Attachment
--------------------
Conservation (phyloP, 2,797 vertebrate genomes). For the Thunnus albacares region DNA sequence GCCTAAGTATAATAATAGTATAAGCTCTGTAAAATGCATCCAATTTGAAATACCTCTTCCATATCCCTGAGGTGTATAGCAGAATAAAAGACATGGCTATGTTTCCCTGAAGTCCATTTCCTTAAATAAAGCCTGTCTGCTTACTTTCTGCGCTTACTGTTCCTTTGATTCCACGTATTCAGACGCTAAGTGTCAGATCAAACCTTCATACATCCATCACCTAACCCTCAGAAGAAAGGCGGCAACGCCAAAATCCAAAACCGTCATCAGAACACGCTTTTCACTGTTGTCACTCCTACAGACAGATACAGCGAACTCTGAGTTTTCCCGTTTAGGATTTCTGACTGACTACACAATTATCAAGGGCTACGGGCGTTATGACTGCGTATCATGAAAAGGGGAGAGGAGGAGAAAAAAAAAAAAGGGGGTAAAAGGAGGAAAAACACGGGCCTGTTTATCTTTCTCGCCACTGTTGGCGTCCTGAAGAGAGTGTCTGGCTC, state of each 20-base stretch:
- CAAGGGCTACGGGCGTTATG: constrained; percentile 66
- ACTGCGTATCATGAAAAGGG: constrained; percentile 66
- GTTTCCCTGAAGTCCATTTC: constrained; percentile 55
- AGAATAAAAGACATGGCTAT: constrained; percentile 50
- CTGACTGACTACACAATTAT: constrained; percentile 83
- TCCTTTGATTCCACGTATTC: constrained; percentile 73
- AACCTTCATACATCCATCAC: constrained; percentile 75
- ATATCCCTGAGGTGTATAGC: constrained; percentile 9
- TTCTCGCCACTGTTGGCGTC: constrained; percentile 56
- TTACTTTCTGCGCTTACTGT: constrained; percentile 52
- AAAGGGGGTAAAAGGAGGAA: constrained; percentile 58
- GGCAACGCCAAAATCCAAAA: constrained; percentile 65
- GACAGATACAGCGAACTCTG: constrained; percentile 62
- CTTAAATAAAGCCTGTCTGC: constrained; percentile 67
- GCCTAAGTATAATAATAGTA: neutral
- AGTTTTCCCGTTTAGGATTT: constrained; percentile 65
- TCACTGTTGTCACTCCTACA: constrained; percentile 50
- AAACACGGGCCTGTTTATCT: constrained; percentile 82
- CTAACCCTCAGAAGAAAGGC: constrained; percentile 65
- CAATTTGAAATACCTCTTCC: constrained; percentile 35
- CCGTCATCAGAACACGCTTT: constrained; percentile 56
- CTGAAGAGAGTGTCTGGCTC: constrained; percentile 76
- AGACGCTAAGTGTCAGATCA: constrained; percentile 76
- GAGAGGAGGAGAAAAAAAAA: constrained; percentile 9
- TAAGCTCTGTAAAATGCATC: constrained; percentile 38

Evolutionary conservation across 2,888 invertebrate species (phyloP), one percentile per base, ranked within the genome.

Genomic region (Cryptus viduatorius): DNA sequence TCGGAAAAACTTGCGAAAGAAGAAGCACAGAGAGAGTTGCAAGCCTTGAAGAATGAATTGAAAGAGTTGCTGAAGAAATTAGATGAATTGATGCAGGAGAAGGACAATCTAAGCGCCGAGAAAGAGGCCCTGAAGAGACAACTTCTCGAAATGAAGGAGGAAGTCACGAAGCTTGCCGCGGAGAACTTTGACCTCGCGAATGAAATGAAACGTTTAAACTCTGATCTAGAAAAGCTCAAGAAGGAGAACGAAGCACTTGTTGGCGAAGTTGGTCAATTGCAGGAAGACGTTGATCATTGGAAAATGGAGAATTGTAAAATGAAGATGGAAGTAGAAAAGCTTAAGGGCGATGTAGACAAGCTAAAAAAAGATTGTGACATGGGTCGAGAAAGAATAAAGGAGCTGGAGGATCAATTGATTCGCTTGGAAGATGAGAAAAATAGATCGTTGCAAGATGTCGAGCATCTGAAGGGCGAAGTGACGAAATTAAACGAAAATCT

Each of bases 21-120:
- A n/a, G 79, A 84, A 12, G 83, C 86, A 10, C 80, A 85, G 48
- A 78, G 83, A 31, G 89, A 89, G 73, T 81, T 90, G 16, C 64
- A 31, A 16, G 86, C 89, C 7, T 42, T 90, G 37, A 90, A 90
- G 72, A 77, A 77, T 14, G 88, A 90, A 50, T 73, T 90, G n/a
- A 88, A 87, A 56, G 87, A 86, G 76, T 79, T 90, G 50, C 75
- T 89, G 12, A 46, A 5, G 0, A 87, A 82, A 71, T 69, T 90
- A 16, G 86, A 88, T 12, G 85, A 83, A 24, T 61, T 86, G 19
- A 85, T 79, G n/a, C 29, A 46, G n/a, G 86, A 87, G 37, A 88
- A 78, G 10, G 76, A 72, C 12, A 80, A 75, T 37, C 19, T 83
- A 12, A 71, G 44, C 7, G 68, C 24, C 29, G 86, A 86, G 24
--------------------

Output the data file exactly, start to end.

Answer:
Conservation (phyloP, 2,797 vertebrate genomes). For the Thunnus albacares region DNA sequence GCCTAAGTATAATAATAGTATAAGCTCTGTAAAATGCATCCAATTTGAAATACCTCTTCCATATCCCTGAGGTGTATAGCAGAATAAAAGACATGGCTATGTTTCCCTGAAGTCCATTTCCTTAAATAAAGCCTGTCTGCTTACTTTCTGCGCTTACTGTTCCTTTGATTCCACGTATTCAGACGCTAAGTGTCAGATCAAACCTTCATACATCCATCACCTAACCCTCAGAAGAAAGGCGGCAACGCCAAAATCCAAAACCGTCATCAGAACACGCTTTTCACTGTTGTCACTCCTACAGACAGATACAGCGAACTCTGAGTTTTCCCGTTTAGGATTTCTGACTGACTACACAATTATCAAGGGCTACGGGCGTTATGACTGCGTATCATGAAAAGGGGAGAGGAGGAGAAAAAAAAAAAAGGGGGTAAAAGGAGGAAAAACACGGGCCTGTTTATCTTTCTCGCCACTGTTGGCGTCCTGAAGAGAGTGTCTGGCTC, state of each 20-base stretch:
- CAAGGGCTACGGGCGTTATG: constrained; percentile 66
- ACTGCGTATCATGAAAAGGG: constrained; percentile 66
- GTTTCCCTGAAGTCCATTTC: constrained; percentile 55
- AGAATAAAAGACATGGCTAT: constrained; percentile 50
- CTGACTGACTACACAATTAT: constrained; percentile 83
- TCCTTTGATTCCACGTATTC: constrained; percentile 73
- AACCTTCATACATCCATCAC: constrained; percentile 75
- ATATCCCTGAGGTGTATAGC: constrained; percentile 9
- TTCTCGCCACTGTTGGCGTC: constrained; percentile 56
- TTACTTTCTGCGCTTACTGT: constrained; percentile 52
- AAAGGGGGTAAAAGGAGGAA: constrained; percentile 58
- GGCAACGCCAAAATCCAAAA: constrained; percentile 65
- GACAGATACAGCGAACTCTG: constrained; percentile 62
- CTTAAATAAAGCCTGTCTGC: constrained; percentile 67
- GCCTAAGTATAATAATAGTA: neutral
- AGTTTTCCCGTTTAGGATTT: constrained; percentile 65
- TCACTGTTGTCACTCCTACA: constrained; percentile 50
- AAACACGGGCCTGTTTATCT: constrained; percentile 82
- CTAACCCTCAGAAGAAAGGC: constrained; percentile 65
- CAATTTGAAATACCTCTTCC: constrained; percentile 35
- CCGTCATCAGAACACGCTTT: constrained; percentile 56
- CTGAAGAGAGTGTCTGGCTC: constrained; percentile 76
- AGACGCTAAGTGTCAGATCA: constrained; percentile 76
- GAGAGGAGGAGAAAAAAAAA: constrained; percentile 9
- TAAGCTCTGTAAAATGCATC: constrained; percentile 38

Evolutionary conservation across 2,888 invertebrate species (phyloP), one percentile per base, ranked within the genome.

Genomic region (Cryptus viduatorius): DNA sequence TCGGAAAAACTTGCGAAAGAAGAAGCACAGAGAGAGTTGCAAGCCTTGAAGAATGAATTGAAAGAGTTGCTGAAGAAATTAGATGAATTGATGCAGGAGAAGGACAATCTAAGCGCCGAGAAAGAGGCCCTGAAGAGACAACTTCTCGAAATGAAGGAGGAAGTCACGAAGCTTGCCGCGGAGAACTTTGACCTCGCGAATGAAATGAAACGTTTAAACTCTGATCTAGAAAAGCTCAAGAAGGAGAACGAAGCACTTGTTGGCGAAGTTGGTCAATTGCAGGAAGACGTTGATCATTGGAAAATGGAGAATTGTAAAATGAAGATGGAAGTAGAAAAGCTTAAGGGCGATGTAGACAAGCTAAAAAAAGATTGTGACATGGGTCGAGAAAGAATAAAGGAGCTGGAGGATCAATTGATTCGCTTGGAAGATGAGAAAAATAGATCGTTGCAAGATGTCGAGCATCTGAAGGGCGAAGTGACGAAATTAAACGAAAATCT

Each of bases 21-120:
- A n/a, G 79, A 84, A 12, G 83, C 86, A 10, C 80, A 85, G 48
- A 78, G 83, A 31, G 89, A 89, G 73, T 81, T 90, G 16, C 64
- A 31, A 16, G 86, C 89, C 7, T 42, T 90, G 37, A 90, A 90
- G 72, A 77, A 77, T 14, G 88, A 90, A 50, T 73, T 90, G n/a
- A 88, A 87, A 56, G 87, A 86, G 76, T 79, T 90, G 50, C 75
- T 89, G 12, A 46, A 5, G 0, A 87, A 82, A 71, T 69, T 90
- A 16, G 86, A 88, T 12, G 85, A 83, A 24, T 61, T 86, G 19
- A 85, T 79, G n/a, C 29, A 46, G n/a, G 86, A 87, G 37, A 88
- A 78, G 10, G 76, A 72, C 12, A 80, A 75, T 37, C 19, T 83
- A 12, A 71, G 44, C 7, G 68, C 24, C 29, G 86, A 86, G 24